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Final Progress Reports: University of Arizona: Role of Mineral Genesis, Dissolution, and Sorption on Arsenic Fate in Contained Waste Sites

Superfund Research Program

Role of Mineral Genesis, Dissolution, and Sorption on Arsenic Fate in Contained Waste Sites

Project Leader: Wendell P. Ela
Co-Investigators: Jon Chorover, James Farrell, James A. Field, A. Eduardo Saez
Grant Number: P42ES004940
Funding Period: 2010-2015
View this project in the NIH Research Portfolio Online Reporting Tools (RePORT)

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Final Progress Reports

Year:   2014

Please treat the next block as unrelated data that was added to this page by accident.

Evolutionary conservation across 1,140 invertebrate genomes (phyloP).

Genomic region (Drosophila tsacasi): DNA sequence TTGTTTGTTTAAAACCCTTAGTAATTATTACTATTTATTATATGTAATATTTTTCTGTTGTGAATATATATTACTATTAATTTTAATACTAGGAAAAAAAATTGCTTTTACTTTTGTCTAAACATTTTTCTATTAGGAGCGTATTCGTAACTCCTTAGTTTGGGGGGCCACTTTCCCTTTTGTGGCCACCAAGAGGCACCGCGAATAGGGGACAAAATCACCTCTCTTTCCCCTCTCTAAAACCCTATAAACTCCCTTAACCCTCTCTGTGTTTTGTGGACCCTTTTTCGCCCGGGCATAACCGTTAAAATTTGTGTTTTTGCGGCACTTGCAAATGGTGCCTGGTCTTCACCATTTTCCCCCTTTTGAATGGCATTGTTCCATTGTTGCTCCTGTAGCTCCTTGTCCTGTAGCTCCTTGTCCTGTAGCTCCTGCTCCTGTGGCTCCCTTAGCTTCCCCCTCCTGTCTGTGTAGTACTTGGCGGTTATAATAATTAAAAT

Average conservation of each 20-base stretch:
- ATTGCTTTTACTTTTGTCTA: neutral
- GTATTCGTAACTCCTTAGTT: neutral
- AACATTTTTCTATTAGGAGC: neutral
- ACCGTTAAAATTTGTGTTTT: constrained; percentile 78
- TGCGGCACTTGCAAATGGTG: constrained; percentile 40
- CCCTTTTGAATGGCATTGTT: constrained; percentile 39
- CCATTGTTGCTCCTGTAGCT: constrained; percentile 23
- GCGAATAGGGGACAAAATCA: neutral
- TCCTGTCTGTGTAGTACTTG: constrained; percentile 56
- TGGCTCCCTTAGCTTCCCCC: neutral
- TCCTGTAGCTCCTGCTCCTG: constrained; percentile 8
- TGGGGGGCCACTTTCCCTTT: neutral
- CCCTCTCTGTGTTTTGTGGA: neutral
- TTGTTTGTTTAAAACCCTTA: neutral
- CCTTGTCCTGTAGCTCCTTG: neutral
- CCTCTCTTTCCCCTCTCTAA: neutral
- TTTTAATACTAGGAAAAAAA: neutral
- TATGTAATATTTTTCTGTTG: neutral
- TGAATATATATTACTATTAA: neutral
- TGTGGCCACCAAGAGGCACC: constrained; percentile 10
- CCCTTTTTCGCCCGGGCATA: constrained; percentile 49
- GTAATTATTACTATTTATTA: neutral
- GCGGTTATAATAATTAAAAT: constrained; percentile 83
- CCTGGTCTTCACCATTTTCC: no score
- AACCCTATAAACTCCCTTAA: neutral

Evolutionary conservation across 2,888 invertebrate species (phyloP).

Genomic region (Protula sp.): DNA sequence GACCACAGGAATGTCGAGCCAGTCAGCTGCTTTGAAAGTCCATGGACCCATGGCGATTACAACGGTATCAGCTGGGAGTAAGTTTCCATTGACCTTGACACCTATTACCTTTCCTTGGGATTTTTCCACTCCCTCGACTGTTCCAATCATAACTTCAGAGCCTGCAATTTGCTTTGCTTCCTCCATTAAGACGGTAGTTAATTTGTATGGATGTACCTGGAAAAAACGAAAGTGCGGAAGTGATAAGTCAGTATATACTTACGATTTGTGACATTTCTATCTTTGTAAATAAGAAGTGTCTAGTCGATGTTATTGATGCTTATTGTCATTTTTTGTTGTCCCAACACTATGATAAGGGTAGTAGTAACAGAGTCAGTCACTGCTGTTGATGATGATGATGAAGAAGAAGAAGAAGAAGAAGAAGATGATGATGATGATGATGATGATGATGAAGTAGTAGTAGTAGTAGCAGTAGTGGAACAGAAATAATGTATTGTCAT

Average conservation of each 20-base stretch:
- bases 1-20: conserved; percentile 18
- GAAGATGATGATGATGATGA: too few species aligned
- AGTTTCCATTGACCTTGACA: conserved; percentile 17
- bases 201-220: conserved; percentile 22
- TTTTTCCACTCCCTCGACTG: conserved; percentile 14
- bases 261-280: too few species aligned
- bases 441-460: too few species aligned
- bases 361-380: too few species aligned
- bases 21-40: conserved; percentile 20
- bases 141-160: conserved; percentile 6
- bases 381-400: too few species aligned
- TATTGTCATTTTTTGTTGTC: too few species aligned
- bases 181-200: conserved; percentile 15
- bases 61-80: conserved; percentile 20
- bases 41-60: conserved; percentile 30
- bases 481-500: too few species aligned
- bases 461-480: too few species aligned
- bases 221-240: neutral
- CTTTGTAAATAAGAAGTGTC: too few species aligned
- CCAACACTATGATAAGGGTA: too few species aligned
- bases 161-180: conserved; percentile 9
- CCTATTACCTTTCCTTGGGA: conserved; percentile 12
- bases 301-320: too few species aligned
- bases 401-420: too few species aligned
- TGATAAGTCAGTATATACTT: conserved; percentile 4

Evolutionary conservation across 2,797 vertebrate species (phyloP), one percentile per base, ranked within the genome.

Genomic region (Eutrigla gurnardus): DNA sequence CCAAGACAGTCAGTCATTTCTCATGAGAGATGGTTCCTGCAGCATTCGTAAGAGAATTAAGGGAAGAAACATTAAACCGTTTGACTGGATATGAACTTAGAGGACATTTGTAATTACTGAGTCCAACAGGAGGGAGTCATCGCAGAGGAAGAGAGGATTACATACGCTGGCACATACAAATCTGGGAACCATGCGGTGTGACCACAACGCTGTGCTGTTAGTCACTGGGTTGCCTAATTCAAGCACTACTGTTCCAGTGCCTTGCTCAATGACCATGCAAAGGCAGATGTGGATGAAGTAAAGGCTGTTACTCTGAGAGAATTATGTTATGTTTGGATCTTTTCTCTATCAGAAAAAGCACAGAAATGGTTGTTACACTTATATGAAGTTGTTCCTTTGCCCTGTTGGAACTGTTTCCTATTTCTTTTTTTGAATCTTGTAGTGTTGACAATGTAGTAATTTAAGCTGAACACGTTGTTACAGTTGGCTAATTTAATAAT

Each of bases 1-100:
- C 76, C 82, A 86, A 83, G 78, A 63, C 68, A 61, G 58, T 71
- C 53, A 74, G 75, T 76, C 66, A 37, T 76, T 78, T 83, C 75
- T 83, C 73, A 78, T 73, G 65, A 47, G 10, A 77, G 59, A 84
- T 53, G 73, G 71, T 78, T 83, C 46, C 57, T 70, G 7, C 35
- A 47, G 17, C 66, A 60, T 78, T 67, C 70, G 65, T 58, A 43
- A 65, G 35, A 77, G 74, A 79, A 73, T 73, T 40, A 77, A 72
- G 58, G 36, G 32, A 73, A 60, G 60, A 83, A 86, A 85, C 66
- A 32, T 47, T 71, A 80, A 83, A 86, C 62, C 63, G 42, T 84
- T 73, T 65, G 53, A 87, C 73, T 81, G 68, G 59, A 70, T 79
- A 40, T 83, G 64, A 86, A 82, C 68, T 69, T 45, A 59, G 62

The Role of Mineral Genesis, Dissolution, and Sorption on Arsenic Fate project's work on the Iron King Mine Humboldt Smelter Superfund (IKMHSS) site (Dewey-Humbolt, AZ) has revealed that elevated lead and arsenic exposure of potential health concern can occur off-site due to a chain of geochemical and physical processes occurring with the mine tailings. The tailings contain significant mineralogically bound concentrations of lead and arsenic. The project work shows that the waste mineral forms containing lead and arsenic undergo geochemical oxidative weathering near the surface of the tailings heap. The tailings near-surface material including efflorescent salt deposits, as well as the dust generated from it, are being characterized using a diversified suite of physical and chemical methods. In addition the bioaccessibility of the lead and arsenic in the materials is being measured using a set of in vitro bioassays in an overall effort to determine the impact of mine tailings dust on human health. Using a fine fraction dust generator specifically built for project purposes, the dust fractions of most concern for human inhalation, PM10 (aerodynamic diameter <10µm) and PM2.5 (<2.5µm), can be isolated and the arsenic and lead concentrations in the fractions measured. Additionally, efflorescent salt, surface crust, and bulk composited samples from the tailings heap were collected, isolated by grain size, and leach tested with an in vitro bioassay using simulated alveolar and gastric fluids. In all cases gastric fluid extracted much more arsenic and lead (>10X) than lung fluid, attributed to the low pH of the synthetic gastric fluid. Simulated gastric fluid extractions yielded arsenic concentrations of 300-650 ppm As and 150-420 ppm Pb, while simulated alveolar fluid extractions concentrations were 10-50 ppm As and ~4 ppm Pb. As much as 35% of the total arsenic and 10% of the total lead in the bulk tailings samples was extractable and 85% of the total As and 100% of the lead in the efflorescent salts was released by the simplified simulated body fluids. The release of arsenic and lead from mine tailings into simulated body fluids in the tens to hundreds of ppm range suggests that dust inhaled or ingested from these tailings may create a significant health hazard. The dust analysis showed that metal(loid) contaminants are more concentrated in the PM10 fraction than in the larger size fractions. Thus, the particle size fraction which is both more readily transported in the atmosphere and are more subject to human inhalation and ingestion has the highest concentration of these toxins. The PM10 particles from the fractionator were shown to carry order of magnitude higher arsenic and lead concentrations than measured in the average tailings bulk mass. In addition, the transport of contaminated dust from the tailings was traced to surrounding soils by identifying Pb and Sr isotopic signatures. The present results emphasize the importance of size-dependent characterization methods for contaminated dust sources. The finer particles are most likely to be transported off-site, most readily enter the respiratory system, and have potentially higher bioavailability due to their high specific surface area.

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